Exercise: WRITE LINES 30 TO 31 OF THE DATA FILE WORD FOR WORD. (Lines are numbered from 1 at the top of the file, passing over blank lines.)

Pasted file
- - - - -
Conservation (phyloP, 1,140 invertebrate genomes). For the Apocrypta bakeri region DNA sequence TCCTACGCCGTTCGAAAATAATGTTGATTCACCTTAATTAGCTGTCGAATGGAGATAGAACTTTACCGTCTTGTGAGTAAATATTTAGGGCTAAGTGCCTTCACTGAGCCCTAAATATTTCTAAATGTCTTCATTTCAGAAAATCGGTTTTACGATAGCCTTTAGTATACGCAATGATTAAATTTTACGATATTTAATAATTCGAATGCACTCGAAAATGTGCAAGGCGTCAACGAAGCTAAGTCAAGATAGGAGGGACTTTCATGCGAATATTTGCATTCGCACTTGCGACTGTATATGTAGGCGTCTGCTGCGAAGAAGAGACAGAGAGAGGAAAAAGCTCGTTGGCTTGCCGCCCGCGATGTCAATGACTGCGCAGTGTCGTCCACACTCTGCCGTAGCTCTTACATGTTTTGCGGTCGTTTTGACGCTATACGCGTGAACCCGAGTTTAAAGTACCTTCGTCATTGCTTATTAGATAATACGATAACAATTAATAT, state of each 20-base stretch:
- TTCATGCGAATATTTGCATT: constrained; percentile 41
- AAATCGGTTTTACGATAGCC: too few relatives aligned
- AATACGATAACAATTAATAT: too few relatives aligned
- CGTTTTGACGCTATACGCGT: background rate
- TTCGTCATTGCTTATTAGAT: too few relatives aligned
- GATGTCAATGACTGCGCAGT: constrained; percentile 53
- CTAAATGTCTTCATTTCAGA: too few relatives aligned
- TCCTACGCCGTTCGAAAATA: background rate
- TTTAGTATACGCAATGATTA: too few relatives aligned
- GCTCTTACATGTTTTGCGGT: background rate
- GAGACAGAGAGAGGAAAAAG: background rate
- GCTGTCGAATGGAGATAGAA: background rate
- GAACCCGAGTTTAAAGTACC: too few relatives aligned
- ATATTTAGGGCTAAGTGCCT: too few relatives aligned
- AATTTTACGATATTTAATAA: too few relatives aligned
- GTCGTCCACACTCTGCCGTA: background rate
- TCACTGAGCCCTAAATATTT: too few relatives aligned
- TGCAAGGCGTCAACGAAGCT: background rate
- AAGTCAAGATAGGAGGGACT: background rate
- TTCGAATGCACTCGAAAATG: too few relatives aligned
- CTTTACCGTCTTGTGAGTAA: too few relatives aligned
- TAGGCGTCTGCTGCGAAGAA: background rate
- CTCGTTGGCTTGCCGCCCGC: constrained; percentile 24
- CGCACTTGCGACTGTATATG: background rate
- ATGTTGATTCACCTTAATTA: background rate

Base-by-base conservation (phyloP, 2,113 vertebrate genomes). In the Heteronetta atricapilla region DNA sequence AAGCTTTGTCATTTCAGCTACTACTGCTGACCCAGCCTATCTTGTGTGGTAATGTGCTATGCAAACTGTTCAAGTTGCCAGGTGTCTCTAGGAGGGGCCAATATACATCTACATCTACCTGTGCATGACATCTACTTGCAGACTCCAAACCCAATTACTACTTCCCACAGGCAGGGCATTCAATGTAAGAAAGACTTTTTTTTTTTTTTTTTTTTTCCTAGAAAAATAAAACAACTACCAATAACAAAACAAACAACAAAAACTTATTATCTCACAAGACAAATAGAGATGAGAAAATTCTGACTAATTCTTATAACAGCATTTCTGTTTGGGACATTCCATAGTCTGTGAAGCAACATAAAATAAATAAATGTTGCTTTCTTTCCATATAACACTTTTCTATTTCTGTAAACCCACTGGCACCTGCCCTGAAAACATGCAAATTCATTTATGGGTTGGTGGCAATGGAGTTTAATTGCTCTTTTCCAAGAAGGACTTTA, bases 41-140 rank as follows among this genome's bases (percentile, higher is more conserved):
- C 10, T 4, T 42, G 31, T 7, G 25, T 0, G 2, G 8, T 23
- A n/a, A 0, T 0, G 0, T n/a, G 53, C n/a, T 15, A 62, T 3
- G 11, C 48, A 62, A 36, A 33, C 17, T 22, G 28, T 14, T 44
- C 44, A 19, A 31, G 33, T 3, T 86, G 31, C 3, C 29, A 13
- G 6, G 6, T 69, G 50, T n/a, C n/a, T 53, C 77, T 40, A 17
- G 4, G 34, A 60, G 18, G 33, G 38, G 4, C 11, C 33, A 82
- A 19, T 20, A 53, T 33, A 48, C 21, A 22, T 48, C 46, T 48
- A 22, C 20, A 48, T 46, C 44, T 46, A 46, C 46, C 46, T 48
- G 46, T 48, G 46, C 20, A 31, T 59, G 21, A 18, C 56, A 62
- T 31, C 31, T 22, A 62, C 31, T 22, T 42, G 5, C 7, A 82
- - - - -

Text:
- G 11, C 48, A 62, A 36, A 33, C 17, T 22, G 28, T 14, T 44
- C 44, A 19, A 31, G 33, T 3, T 86, G 31, C 3, C 29, A 13